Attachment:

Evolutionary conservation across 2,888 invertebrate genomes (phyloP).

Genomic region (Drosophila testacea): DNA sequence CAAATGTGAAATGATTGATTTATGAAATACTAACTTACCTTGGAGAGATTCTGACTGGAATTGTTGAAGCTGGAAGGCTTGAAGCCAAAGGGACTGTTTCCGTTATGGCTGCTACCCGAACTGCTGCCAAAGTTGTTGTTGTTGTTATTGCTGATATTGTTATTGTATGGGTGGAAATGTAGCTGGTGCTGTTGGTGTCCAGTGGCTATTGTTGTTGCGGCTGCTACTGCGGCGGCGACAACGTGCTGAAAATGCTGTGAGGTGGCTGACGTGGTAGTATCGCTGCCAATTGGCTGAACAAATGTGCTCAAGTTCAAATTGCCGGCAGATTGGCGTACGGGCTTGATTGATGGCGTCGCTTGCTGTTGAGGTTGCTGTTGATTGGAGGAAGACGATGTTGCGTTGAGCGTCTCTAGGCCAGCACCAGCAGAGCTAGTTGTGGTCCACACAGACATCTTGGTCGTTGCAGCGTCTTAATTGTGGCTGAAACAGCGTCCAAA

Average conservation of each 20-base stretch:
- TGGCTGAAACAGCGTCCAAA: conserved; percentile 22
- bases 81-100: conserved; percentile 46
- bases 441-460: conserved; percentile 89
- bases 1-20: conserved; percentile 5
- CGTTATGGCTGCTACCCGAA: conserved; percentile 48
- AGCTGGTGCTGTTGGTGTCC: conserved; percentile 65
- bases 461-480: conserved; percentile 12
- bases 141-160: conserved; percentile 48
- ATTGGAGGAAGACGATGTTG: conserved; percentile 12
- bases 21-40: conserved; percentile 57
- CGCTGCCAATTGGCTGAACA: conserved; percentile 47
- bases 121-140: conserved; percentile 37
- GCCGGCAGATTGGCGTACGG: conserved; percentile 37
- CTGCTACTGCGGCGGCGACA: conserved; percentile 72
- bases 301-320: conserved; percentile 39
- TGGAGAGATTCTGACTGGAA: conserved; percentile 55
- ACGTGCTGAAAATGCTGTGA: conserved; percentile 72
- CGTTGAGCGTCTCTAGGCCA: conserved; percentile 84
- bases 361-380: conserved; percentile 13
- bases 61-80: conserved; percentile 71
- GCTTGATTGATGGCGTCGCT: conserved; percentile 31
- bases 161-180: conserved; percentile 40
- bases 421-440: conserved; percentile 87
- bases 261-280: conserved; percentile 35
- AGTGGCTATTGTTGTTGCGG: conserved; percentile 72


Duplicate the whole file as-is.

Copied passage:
Evolutionary conservation across 2,888 invertebrate genomes (phyloP).

Genomic region (Drosophila testacea): DNA sequence CAAATGTGAAATGATTGATTTATGAAATACTAACTTACCTTGGAGAGATTCTGACTGGAATTGTTGAAGCTGGAAGGCTTGAAGCCAAAGGGACTGTTTCCGTTATGGCTGCTACCCGAACTGCTGCCAAAGTTGTTGTTGTTGTTATTGCTGATATTGTTATTGTATGGGTGGAAATGTAGCTGGTGCTGTTGGTGTCCAGTGGCTATTGTTGTTGCGGCTGCTACTGCGGCGGCGACAACGTGCTGAAAATGCTGTGAGGTGGCTGACGTGGTAGTATCGCTGCCAATTGGCTGAACAAATGTGCTCAAGTTCAAATTGCCGGCAGATTGGCGTACGGGCTTGATTGATGGCGTCGCTTGCTGTTGAGGTTGCTGTTGATTGGAGGAAGACGATGTTGCGTTGAGCGTCTCTAGGCCAGCACCAGCAGAGCTAGTTGTGGTCCACACAGACATCTTGGTCGTTGCAGCGTCTTAATTGTGGCTGAAACAGCGTCCAAA

Average conservation of each 20-base stretch:
- TGGCTGAAACAGCGTCCAAA: conserved; percentile 22
- bases 81-100: conserved; percentile 46
- bases 441-460: conserved; percentile 89
- bases 1-20: conserved; percentile 5
- CGTTATGGCTGCTACCCGAA: conserved; percentile 48
- AGCTGGTGCTGTTGGTGTCC: conserved; percentile 65
- bases 461-480: conserved; percentile 12
- bases 141-160: conserved; percentile 48
- ATTGGAGGAAGACGATGTTG: conserved; percentile 12
- bases 21-40: conserved; percentile 57
- CGCTGCCAATTGGCTGAACA: conserved; percentile 47
- bases 121-140: conserved; percentile 37
- GCCGGCAGATTGGCGTACGG: conserved; percentile 37
- CTGCTACTGCGGCGGCGACA: conserved; percentile 72
- bases 301-320: conserved; percentile 39
- TGGAGAGATTCTGACTGGAA: conserved; percentile 55
- ACGTGCTGAAAATGCTGTGA: conserved; percentile 72
- CGTTGAGCGTCTCTAGGCCA: conserved; percentile 84
- bases 361-380: conserved; percentile 13
- bases 61-80: conserved; percentile 71
- GCTTGATTGATGGCGTCGCT: conserved; percentile 31
- bases 161-180: conserved; percentile 40
- bases 421-440: conserved; percentile 87
- bases 261-280: conserved; percentile 35
- AGTGGCTATTGTTGTTGCGG: conserved; percentile 72